Mark McAfee is owner of Organic Pastures Dairy Co. in Fresno, California. McAfee explains 'raw' milk is milk in its natural state, as it comes from the cow, without heat treatment or pasteurization. Pasteurization is used to extend shelf life and to immobilize certain bacteria, he said, and public health authorities generally appear convinced that this process is highly desirable. But McAfee believes that the pasteurization process is bastardizing the milk.
Are bacteria really that bad?
Even when produced under the most sanitary conditions, he said, it is normal for milk to contain some bacteria, and human societies have been coexisting and benefiting from these bacteria in the milk for thousands of years. Today products are marketed as containing “probiotics,” as if this is something brand new. Of course, McAfee said, various active bacteria have always been in these foods. Some of what he termed “Mother Nature’s truths about bacteria” follows:
- ...are earth’s oldest life forms.
- ...are everywhere.
- ...are essential for human survival.
- ...comprise more than 90 percent of the cells in the human body.
It’s no small wonder, then, that McAfee suggests that public obsession with killing bacteria misdirects efforts at improving public health, because relatively few bacteria are pathogenic. By constantly sterilizing and pasteurizing and disinfecting, he said, we tip the balance in favor of the pathogen. 'Is it possible that reducing the microbial biodiversity of the human body has created more disease than it has prevented?' he asks.
Raw milk is another of Mother Nature’s truths, McAfee asserted. Raw milk is "new" only in the sense that it used to just be called "milk," without the adjective implying that there is something unusual about it, pasteurization is what’s relatively new. In American cities in the early 1900s, pasteurization permitted the safe use of poor quality milk by destroying pathogens introduced by its production method. That’s a plus if you need to use poor quality milk, McAfee said. But milk has always been the first food of newborn mammals so how could it be intrinsically hazardous? Human societies developed and prospered upon (raw) milk for centuries.
“When mothers nurse their babies, do we make a point of saying that the babies are drinking ‘raw' mothers milk?" McAfee asked rhetorically.
Milk intended for direct consumption should meet high standards of production, he said, beginning with the genetics, feeding, bedding and housing of the cows. McAfee uses rotational grazing of well-managed pastures and keeps his cows mostly outdoors, on a diverse forage ecosystem. He believes pasture-fed cattle do not have the acidified rumen of the grain-fed industrial dairy cow so they are less susceptible to developing acid-tolerant gut bacteria. Without antibiotic use, McAfee said, there is no problem with evolution of antibiotic resistance. Conjugated linoleic acids are highest in milk from pasture-fed cows, and the vitamins, natural fats and enzymes are all intact.
According to McAfee, it is difficult to get at the truth because so much research is little more than advertising—self-interested and commercial. Stories offered by those who have been helped by taking charge of their own health are largely dismissed as "anecdotal." But if you take a big collection of anecdotes and add statistical analysis, you have a study, said McAfee. He believes this kind of research would actually benefit the public so it is appropriate that the National Institute of Health or other public agencies should fund such work.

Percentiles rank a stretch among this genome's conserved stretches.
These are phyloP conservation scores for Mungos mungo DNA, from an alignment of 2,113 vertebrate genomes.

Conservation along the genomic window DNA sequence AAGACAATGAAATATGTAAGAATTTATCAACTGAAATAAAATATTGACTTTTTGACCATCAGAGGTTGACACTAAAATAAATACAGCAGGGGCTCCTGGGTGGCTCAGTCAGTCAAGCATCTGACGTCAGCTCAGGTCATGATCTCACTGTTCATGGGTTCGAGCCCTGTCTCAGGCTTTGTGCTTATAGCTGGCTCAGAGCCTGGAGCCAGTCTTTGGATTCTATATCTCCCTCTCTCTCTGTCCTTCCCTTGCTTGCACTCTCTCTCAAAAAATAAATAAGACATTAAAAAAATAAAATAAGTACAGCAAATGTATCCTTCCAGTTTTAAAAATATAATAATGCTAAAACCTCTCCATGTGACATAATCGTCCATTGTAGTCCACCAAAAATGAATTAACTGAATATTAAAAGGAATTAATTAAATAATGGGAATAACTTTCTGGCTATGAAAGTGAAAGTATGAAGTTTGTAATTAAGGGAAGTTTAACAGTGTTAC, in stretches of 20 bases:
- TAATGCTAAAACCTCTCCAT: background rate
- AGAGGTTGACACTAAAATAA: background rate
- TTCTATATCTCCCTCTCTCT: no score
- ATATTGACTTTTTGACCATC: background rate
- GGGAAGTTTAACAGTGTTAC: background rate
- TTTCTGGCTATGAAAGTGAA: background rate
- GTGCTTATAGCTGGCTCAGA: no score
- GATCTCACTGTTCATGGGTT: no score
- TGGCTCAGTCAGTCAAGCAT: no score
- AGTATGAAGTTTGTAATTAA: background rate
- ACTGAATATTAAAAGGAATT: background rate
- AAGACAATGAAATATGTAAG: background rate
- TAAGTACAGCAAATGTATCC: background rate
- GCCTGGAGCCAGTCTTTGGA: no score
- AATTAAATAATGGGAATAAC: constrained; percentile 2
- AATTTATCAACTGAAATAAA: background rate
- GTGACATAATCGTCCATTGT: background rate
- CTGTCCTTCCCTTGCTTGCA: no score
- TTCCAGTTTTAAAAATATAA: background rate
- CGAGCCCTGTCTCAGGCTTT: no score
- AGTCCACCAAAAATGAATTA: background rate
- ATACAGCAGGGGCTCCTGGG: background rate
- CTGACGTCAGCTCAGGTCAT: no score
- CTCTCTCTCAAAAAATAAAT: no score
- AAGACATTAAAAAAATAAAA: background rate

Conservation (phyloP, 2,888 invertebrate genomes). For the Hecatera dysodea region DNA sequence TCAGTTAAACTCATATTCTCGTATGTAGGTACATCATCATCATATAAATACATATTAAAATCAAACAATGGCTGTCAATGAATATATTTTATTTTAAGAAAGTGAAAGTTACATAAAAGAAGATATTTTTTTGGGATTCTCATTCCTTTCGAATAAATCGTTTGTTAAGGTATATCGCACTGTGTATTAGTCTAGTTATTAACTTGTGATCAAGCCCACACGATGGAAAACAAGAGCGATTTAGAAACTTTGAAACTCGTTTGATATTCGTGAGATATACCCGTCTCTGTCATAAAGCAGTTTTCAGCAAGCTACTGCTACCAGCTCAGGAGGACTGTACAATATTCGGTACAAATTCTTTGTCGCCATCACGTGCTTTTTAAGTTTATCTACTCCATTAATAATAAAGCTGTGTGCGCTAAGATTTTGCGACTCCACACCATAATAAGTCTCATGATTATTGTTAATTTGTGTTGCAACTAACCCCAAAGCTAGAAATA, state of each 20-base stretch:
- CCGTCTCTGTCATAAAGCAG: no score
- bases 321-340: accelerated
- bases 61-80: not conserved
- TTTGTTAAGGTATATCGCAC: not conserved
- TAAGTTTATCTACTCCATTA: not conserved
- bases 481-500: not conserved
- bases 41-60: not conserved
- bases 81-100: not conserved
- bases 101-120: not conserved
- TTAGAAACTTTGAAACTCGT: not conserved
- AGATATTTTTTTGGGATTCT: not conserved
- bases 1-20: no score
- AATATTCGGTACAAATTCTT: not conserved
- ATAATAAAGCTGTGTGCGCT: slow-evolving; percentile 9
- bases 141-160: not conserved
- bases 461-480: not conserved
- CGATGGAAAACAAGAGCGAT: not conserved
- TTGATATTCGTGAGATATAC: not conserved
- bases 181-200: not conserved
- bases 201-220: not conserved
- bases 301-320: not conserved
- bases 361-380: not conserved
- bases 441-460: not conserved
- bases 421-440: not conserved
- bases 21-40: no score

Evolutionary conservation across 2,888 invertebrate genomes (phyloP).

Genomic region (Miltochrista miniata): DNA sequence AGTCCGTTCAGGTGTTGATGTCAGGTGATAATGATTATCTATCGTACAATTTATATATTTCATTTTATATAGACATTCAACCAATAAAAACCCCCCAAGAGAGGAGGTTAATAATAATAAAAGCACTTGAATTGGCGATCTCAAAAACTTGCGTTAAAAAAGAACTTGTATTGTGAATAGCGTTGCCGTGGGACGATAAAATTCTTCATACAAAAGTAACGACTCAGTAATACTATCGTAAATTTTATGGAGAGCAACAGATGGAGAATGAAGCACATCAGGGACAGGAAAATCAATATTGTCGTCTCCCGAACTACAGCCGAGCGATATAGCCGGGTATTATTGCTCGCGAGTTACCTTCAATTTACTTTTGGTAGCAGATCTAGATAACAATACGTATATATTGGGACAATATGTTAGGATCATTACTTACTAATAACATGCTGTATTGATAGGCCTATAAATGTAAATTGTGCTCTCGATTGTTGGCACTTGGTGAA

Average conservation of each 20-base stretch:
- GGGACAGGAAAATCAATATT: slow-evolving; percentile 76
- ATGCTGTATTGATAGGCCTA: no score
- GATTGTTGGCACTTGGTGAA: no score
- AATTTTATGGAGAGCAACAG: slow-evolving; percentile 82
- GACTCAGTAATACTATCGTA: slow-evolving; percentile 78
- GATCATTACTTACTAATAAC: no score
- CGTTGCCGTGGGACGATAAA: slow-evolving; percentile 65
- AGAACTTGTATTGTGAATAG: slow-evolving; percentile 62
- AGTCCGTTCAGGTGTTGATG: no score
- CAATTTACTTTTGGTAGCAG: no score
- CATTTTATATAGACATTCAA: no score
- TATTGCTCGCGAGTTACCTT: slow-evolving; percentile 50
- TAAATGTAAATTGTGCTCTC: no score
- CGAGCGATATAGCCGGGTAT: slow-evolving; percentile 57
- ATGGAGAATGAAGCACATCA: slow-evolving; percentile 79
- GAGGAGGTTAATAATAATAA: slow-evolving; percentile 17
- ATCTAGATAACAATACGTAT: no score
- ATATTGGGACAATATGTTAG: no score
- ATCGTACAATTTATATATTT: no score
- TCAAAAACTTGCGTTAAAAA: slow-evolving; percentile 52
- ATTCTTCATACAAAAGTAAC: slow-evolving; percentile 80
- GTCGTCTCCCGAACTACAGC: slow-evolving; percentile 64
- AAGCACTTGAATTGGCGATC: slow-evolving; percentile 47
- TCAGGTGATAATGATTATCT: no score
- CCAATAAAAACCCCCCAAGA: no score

Many anecdotes about raw milk involve people reporting that chronic diseases such as arthritis, Crohn’s disease, asthma, ulcers, irritable bowel syndrome or chronic ear infections are eliminated by a change to drinking raw milk. These diseases are lumped under the heading "autoimmune problems," McAfee said, and they are generally unexplained and uncured by modern, "Western" medicine.
McAfee shared one such anecdote about Kimeli, a Maasai tribesman from east Africa who came to the United States to study at Stanford University. Kimeli grew up drinking milk (known in the U.S. as "raw milk"), but after arriving in the states got sicker and sicker and was diagnosed with severe lactose intolerance and Crohn's disease. Ultimately it was recommended that part of his colon be removed. He resisted this idea and began to drink "raw milk". His lactose intolerance somehow did not apply to this milk. For the better part of a year he drank a daily half gallon of raw whole milk. Kimeli, McAfee said, remains convinced that this food is what allowed his damaged insides to heal.
McAfee advised the audience that it is illegal to say that anything other than a recognized pharmaceutical product can cure a disease and reports that he was fined several thousand dollars for putting such customer testimonials (anecdotes) on his business website. (Presumably, private citizens are still allowed to share their own stories provided that the anecdotes do not appear on commercial websites.)
McAfee's take-home message is that people can educate themselves directly and make health choices without the intervention of so-called “experts.” An informed consumer, he said, is always his best customer.
Loren Muldowney, the author of this article holds a bachelor's degree in biochemistry and a master's degree in soils and water from Rutgers University, where she is continuing studies in sustainable agriculture. Her backyard is home to nine compost units, organic gardens, and is a certified wildlife habitat.